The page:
Difference between revisions of "2003 AIME II Problems/Problem 14"
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Thus, <math>m+n = \boxed{051}</math>. | Thus, <math>m+n = \boxed{051}</math>. | ||
− | == Solution | + | == Solution 2 == |
<asy> | <asy> | ||
size(200); | size(200); | ||
Line 24: | Line 24: | ||
From this image, we can see that the y-coordinate of F is 4, and from this, we can gather that the coordinates of E, D, and C, respectively, are 8, 10, and 6. | From this image, we can see that the y-coordinate of F is 4, and from this, we can gather that the coordinates of E, D, and C, respectively, are 8, 10, and 6. | ||
− | + | <asy> | |
+ | size(200); | ||
+ | draw((0,0)--(10/sqrt(3),2)--(18/sqrt(3),6)--(10/sqrt(3),10)--(0,8)--(-8/sqrt(3),4)--cycle); | ||
+ | dot((0,0));dot((10/sqrt(3),2));dot((18/sqrt(3),6));dot((10/sqrt(3),10));dot((0,8));dot((-8/sqrt(3),4)); | ||
+ | label("$A (0,0)$",(0,0),SE);label("$B (b,2)$",(10/sqrt(3),2),SE);label("$C$",(18/sqrt(3),6),E);label("$D$",(10/sqrt(3),10),N);label("$E$",(0,8),NW);label("$F$",(-8/sqrt(3),4),W); | ||
+ | xaxis("$x$");yaxis("$y$"); | ||
+ | pair b=foot((10/sqrt(3),2),(0,0),(10,0)); | ||
+ | pair f=foot((-8/sqrt(3),4),(0,0),(-10,0)); | ||
+ | draw(b--(10/sqrt(3),2),dotted); | ||
+ | draw(f--(-8/sqrt(3),4),dotted); | ||
+ | label("$\theta$",(0,0),7*dir((0,0)--(10/sqrt(3),2)+(4*sqrt(21)/3,0))); | ||
+ | </asy> | ||
− | + | Let the angle between the <math>x</math>-axis and segment <math>AB</math> be <math>\theta</math>, as shown above. Thus, as <math>\angle FAB=120^\circ</math>, the angle between the <math>x</math>-axis and segment <math>AF</math> is <math>60-\theta</math>, so <math>\sin{(60-\theta)}=2\sin{\theta}</math>. Expanding, we have | |
− | <center><math>\sin{60}\cos{ | + | <center><math>\sin{60}\cos{\theta}-\cos{60}\sin{\theta}=\frac{\sqrt{3}\cos{\theta}}{2}-\frac{\sin{\theta}}{2}=2\sin{\theta}</math></center> |
− | Isolating <math>\sin{ | + | Isolating <math>\sin{\theta}</math> we see that <math>\frac{\sqrt{3}\cos{\theta}}{2}=\frac{5\sin{\theta}}{2}</math>, or <math>\cos{\theta}=\frac{5}{\sqrt{3}}\sin{\theta}</math>. Using the fact that <math>\sin^2{\theta}+\cos^2{\theta}=1</math>, we have <math>\frac{28}{3}\sin^2{\theta}=1</math>, or <math>\sin{\theta}=\sqrt{\frac{3}{28}}</math>. Letting the side length of the hexagon be <math>y</math>, we have <math>\frac{2}{y}=\sqrt{\frac{3}{28}}</math>. After simplification we find that that <math>y=\frac{4\sqrt{21}}{3}</math>. |
− | + | In particular, note that by the Pythagorean theorem, <math>b^2+2^2=y^2</math>, hence <math>b=10\sqrt{3}/3</math>. Also, if <math>C=(c,6)</math>, then <math>y^2=BC^2=4^2+(c-b)^2</math>, hence <math>c-b=8\sqrt{3}/3,</math> and thus <math>c=18\sqrt{3}/3</math>. Using similar methods (or symmetry), we determine that <math>D=(10\sqrt{3}/3,10)</math>, <math>E=(0,8)</math>, and <math>F=(-8\sqrt{3}/3,4)</math>. By the Shoelace theorem, | |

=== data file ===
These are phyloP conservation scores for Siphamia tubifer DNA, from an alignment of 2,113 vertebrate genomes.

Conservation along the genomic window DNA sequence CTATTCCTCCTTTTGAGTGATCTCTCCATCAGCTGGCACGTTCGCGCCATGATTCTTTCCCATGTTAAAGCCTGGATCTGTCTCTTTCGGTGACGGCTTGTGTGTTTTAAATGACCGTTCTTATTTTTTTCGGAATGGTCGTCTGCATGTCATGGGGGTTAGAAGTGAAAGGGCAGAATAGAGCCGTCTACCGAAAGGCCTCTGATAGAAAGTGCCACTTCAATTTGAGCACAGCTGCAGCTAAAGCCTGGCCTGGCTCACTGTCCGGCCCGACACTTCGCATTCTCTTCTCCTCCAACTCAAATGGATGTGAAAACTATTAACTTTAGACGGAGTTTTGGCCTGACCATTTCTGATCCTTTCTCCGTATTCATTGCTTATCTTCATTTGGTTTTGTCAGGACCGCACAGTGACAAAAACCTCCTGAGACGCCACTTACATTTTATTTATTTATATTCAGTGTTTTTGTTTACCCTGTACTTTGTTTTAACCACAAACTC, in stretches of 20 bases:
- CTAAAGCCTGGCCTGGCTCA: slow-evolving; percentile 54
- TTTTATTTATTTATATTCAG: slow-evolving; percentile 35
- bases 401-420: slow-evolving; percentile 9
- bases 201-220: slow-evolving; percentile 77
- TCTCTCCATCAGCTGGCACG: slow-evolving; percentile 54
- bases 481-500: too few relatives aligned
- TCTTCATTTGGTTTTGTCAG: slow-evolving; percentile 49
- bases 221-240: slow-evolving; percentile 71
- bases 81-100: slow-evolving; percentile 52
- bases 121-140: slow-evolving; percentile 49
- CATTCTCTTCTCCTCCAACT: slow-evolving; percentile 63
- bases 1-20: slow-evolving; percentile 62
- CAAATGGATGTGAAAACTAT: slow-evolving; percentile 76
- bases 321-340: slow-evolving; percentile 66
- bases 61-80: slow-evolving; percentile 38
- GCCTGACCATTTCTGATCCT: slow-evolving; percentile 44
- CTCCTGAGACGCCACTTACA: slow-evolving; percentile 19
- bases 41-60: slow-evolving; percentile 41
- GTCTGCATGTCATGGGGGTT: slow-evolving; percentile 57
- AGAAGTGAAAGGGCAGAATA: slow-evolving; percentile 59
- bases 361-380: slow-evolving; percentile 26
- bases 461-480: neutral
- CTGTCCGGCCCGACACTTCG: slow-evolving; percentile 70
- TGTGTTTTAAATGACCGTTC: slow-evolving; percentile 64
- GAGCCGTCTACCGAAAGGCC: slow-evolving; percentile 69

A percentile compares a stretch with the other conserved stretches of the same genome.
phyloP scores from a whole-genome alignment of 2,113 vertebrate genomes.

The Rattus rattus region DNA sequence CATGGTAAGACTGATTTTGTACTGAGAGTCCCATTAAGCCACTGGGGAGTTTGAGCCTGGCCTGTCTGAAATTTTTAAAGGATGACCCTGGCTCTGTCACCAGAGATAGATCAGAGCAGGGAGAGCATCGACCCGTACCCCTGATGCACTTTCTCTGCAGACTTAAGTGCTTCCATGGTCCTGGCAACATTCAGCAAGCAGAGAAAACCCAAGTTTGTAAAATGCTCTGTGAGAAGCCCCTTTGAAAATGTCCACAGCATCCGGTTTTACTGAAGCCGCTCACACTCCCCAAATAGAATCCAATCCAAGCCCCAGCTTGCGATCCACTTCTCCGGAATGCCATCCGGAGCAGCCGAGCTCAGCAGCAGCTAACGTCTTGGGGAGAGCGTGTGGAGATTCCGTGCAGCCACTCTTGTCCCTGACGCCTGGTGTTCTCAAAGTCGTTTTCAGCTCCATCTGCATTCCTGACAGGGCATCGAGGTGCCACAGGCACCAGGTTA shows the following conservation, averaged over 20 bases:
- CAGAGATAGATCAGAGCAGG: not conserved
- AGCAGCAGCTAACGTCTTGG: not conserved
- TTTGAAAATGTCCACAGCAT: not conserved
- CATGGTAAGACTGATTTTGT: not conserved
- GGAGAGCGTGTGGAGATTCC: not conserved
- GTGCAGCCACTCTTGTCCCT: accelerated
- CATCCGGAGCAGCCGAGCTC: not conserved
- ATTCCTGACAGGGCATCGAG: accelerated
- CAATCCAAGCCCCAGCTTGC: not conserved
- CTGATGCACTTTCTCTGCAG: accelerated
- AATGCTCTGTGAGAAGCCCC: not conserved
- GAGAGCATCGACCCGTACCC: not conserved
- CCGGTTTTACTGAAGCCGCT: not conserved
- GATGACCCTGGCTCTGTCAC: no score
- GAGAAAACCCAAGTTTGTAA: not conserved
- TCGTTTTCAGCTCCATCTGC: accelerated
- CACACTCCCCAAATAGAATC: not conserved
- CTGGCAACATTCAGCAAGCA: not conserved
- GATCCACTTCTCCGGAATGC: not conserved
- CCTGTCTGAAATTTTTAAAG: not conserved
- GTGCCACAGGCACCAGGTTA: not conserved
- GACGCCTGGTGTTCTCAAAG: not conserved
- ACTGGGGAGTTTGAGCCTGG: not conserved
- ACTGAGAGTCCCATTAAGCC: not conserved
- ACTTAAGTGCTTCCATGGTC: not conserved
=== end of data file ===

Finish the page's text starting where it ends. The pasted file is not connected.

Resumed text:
+ | <cmath>[ABCDEF]=\frac12\left|\begin{array}{cc} | ||
+ | 0&0\\ | ||
+ | 10\sqrt{3}/3&2\\ | ||
+ | 18\sqrt{3}/3&6\\ | ||
+ | 10\sqrt{3}/3&10\\ | ||
+ | 0&8\\ | ||
+ | -8\sqrt{3}/3&4\\ | ||
+ | 0&0\\ | ||
+ | \end{array}\right|=\frac12|60+180+80-36-60-(-64)|\sqrt{3}/3=48\sqrt{3}.</cmath> | ||
− | + | Hence the answer is <math>\boxed{51}</math>. | |
== See also == | == See also == |
Revision as of 19:53, 13 March 2015
Contents
Problem
Let and be points on the coordinate plane. Let be a convex equilateral hexagon such that and the y-coordinates of its vertices are distinct elements of the set The area of the hexagon can be written in the form where and are positive integers and n is not divisible by the square of any prime. Find
Solution
The y-coordinate of must be . All other cases yield non-convex and/or degenerate hexagons, which violate the problem statement.
Letting , and knowing that , we can use rewrite using complex numbers: . We solve for and and find that and that .
The area of the hexagon can then be found as the sum of the areas of two congruent triangles ( and , with height and base ) and a parallelogram (, with height and base ).
.
Thus, .
Solution 2
From this image, we can see that the y-coordinate of F is 4, and from this, we can gather that the coordinates of E, D, and C, respectively, are 8, 10, and 6.
Let the angle between the -axis and segment be , as shown above. Thus, as , the angle between the -axis and segment is , so . Expanding, we have
Isolating we see that , or . Using the fact that , we have , or . Letting the side length of the hexagon be , we have . After simplification we find that that .
In particular, note that by the Pythagorean theorem, , hence . Also, if , then , hence and thus . Using similar methods (or symmetry), we determine that , , and . By the Shoelace theorem,
Hence the answer is .
See also
2003 AIME II (Problems • Answer Key • Resources) | ||
Preceded by Problem 13 |
Followed by Problem 15 | |
1 • 2 • 3 • 4 • 5 • 6 • 7 • 8 • 9 • 10 • 11 • 12 • 13 • 14 • 15 | ||
All AIME Problems and Solutions |
The problems on this page are copyrighted by the Mathematical Association of America's American Mathematics Competitions.